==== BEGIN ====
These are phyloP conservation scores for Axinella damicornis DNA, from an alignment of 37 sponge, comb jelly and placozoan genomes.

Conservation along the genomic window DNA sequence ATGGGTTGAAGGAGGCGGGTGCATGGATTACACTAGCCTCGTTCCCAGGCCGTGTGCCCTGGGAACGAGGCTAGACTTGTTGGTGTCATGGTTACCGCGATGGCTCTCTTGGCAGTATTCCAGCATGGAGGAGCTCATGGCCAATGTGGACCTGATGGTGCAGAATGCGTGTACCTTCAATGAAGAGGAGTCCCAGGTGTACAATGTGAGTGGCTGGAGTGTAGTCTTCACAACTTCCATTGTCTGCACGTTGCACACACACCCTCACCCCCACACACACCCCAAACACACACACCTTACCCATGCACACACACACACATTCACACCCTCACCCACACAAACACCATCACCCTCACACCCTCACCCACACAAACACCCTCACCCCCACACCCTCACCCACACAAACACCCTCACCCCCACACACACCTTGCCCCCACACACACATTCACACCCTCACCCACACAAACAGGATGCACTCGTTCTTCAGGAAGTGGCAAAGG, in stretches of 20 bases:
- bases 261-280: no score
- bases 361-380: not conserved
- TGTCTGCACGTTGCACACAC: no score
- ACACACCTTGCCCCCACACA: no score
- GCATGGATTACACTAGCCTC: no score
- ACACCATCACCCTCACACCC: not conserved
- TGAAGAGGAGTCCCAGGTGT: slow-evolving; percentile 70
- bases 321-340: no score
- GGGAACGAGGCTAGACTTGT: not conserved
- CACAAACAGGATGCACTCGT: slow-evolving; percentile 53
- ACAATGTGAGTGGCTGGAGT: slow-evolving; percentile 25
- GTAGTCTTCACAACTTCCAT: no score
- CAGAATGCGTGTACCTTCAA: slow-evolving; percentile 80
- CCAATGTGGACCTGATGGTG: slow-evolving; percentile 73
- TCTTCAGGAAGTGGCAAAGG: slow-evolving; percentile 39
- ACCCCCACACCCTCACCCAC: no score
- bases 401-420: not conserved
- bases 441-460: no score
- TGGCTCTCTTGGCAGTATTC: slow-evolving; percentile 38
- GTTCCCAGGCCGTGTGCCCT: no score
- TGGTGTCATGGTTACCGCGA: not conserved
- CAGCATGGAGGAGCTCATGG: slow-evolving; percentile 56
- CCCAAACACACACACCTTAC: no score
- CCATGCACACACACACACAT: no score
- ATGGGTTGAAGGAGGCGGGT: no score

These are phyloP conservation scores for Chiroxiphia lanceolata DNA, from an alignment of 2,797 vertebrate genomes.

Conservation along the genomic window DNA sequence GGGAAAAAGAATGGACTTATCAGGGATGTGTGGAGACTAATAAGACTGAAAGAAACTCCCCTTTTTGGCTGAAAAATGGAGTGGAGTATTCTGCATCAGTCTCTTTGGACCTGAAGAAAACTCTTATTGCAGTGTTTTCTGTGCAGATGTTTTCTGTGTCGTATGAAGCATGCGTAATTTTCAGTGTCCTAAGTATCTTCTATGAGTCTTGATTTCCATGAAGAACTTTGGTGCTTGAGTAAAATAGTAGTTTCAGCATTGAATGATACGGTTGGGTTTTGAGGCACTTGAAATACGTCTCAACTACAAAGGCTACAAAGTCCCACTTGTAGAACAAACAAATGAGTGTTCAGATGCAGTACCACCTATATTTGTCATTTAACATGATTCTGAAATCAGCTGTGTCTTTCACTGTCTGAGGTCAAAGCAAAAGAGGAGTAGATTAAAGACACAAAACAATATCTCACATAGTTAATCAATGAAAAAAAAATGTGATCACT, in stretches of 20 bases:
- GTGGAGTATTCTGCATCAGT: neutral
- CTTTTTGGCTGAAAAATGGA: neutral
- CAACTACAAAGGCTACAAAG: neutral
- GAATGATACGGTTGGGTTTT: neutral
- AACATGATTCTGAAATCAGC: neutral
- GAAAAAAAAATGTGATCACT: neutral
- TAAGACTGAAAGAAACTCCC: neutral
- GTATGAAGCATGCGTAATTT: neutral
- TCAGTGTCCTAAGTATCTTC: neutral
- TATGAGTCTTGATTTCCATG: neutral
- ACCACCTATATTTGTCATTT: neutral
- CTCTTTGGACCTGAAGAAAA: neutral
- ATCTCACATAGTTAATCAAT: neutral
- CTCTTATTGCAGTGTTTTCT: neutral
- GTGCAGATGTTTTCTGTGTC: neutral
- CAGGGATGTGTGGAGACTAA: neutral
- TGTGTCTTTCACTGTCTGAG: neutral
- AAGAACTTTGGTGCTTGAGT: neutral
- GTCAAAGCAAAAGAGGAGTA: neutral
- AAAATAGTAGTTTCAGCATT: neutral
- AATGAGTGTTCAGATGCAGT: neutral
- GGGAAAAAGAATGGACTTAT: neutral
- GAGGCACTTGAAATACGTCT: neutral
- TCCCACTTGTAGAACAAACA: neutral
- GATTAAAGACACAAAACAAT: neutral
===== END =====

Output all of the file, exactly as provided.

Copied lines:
These are phyloP conservation scores for Axinella damicornis DNA, from an alignment of 37 sponge, comb jelly and placozoan genomes.

Conservation along the genomic window DNA sequence ATGGGTTGAAGGAGGCGGGTGCATGGATTACACTAGCCTCGTTCCCAGGCCGTGTGCCCTGGGAACGAGGCTAGACTTGTTGGTGTCATGGTTACCGCGATGGCTCTCTTGGCAGTATTCCAGCATGGAGGAGCTCATGGCCAATGTGGACCTGATGGTGCAGAATGCGTGTACCTTCAATGAAGAGGAGTCCCAGGTGTACAATGTGAGTGGCTGGAGTGTAGTCTTCACAACTTCCATTGTCTGCACGTTGCACACACACCCTCACCCCCACACACACCCCAAACACACACACCTTACCCATGCACACACACACACATTCACACCCTCACCCACACAAACACCATCACCCTCACACCCTCACCCACACAAACACCCTCACCCCCACACCCTCACCCACACAAACACCCTCACCCCCACACACACCTTGCCCCCACACACACATTCACACCCTCACCCACACAAACAGGATGCACTCGTTCTTCAGGAAGTGGCAAAGG, in stretches of 20 bases:
- bases 261-280: no score
- bases 361-380: not conserved
- TGTCTGCACGTTGCACACAC: no score
- ACACACCTTGCCCCCACACA: no score
- GCATGGATTACACTAGCCTC: no score
- ACACCATCACCCTCACACCC: not conserved
- TGAAGAGGAGTCCCAGGTGT: slow-evolving; percentile 70
- bases 321-340: no score
- GGGAACGAGGCTAGACTTGT: not conserved
- CACAAACAGGATGCACTCGT: slow-evolving; percentile 53
- ACAATGTGAGTGGCTGGAGT: slow-evolving; percentile 25
- GTAGTCTTCACAACTTCCAT: no score
- CAGAATGCGTGTACCTTCAA: slow-evolving; percentile 80
- CCAATGTGGACCTGATGGTG: slow-evolving; percentile 73
- TCTTCAGGAAGTGGCAAAGG: slow-evolving; percentile 39
- ACCCCCACACCCTCACCCAC: no score
- bases 401-420: not conserved
- bases 441-460: no score
- TGGCTCTCTTGGCAGTATTC: slow-evolving; percentile 38
- GTTCCCAGGCCGTGTGCCCT: no score
- TGGTGTCATGGTTACCGCGA: not conserved
- CAGCATGGAGGAGCTCATGG: slow-evolving; percentile 56
- CCCAAACACACACACCTTAC: no score
- CCATGCACACACACACACAT: no score
- ATGGGTTGAAGGAGGCGGGT: no score

These are phyloP conservation scores for Chiroxiphia lanceolata DNA, from an alignment of 2,797 vertebrate genomes.

Conservation along the genomic window DNA sequence GGGAAAAAGAATGGACTTATCAGGGATGTGTGGAGACTAATAAGACTGAAAGAAACTCCCCTTTTTGGCTGAAAAATGGAGTGGAGTATTCTGCATCAGTCTCTTTGGACCTGAAGAAAACTCTTATTGCAGTGTTTTCTGTGCAGATGTTTTCTGTGTCGTATGAAGCATGCGTAATTTTCAGTGTCCTAAGTATCTTCTATGAGTCTTGATTTCCATGAAGAACTTTGGTGCTTGAGTAAAATAGTAGTTTCAGCATTGAATGATACGGTTGGGTTTTGAGGCACTTGAAATACGTCTCAACTACAAAGGCTACAAAGTCCCACTTGTAGAACAAACAAATGAGTGTTCAGATGCAGTACCACCTATATTTGTCATTTAACATGATTCTGAAATCAGCTGTGTCTTTCACTGTCTGAGGTCAAAGCAAAAGAGGAGTAGATTAAAGACACAAAACAATATCTCACATAGTTAATCAATGAAAAAAAAATGTGATCACT, in stretches of 20 bases:
- GTGGAGTATTCTGCATCAGT: neutral
- CTTTTTGGCTGAAAAATGGA: neutral
- CAACTACAAAGGCTACAAAG: neutral
- GAATGATACGGTTGGGTTTT: neutral
- AACATGATTCTGAAATCAGC: neutral
- GAAAAAAAAATGTGATCACT: neutral
- TAAGACTGAAAGAAACTCCC: neutral
- GTATGAAGCATGCGTAATTT: neutral
- TCAGTGTCCTAAGTATCTTC: neutral
- TATGAGTCTTGATTTCCATG: neutral
- ACCACCTATATTTGTCATTT: neutral
- CTCTTTGGACCTGAAGAAAA: neutral
- ATCTCACATAGTTAATCAAT: neutral
- CTCTTATTGCAGTGTTTTCT: neutral
- GTGCAGATGTTTTCTGTGTC: neutral
- CAGGGATGTGTGGAGACTAA: neutral
- TGTGTCTTTCACTGTCTGAG: neutral
- AAGAACTTTGGTGCTTGAGT: neutral
- GTCAAAGCAAAAGAGGAGTA: neutral
- AAAATAGTAGTTTCAGCATT: neutral
- AATGAGTGTTCAGATGCAGT: neutral
- GGGAAAAAGAATGGACTTAT: neutral
- GAGGCACTTGAAATACGTCT: neutral
- TCCCACTTGTAGAACAAACA: neutral
- GATTAAAGACACAAAACAAT: neutral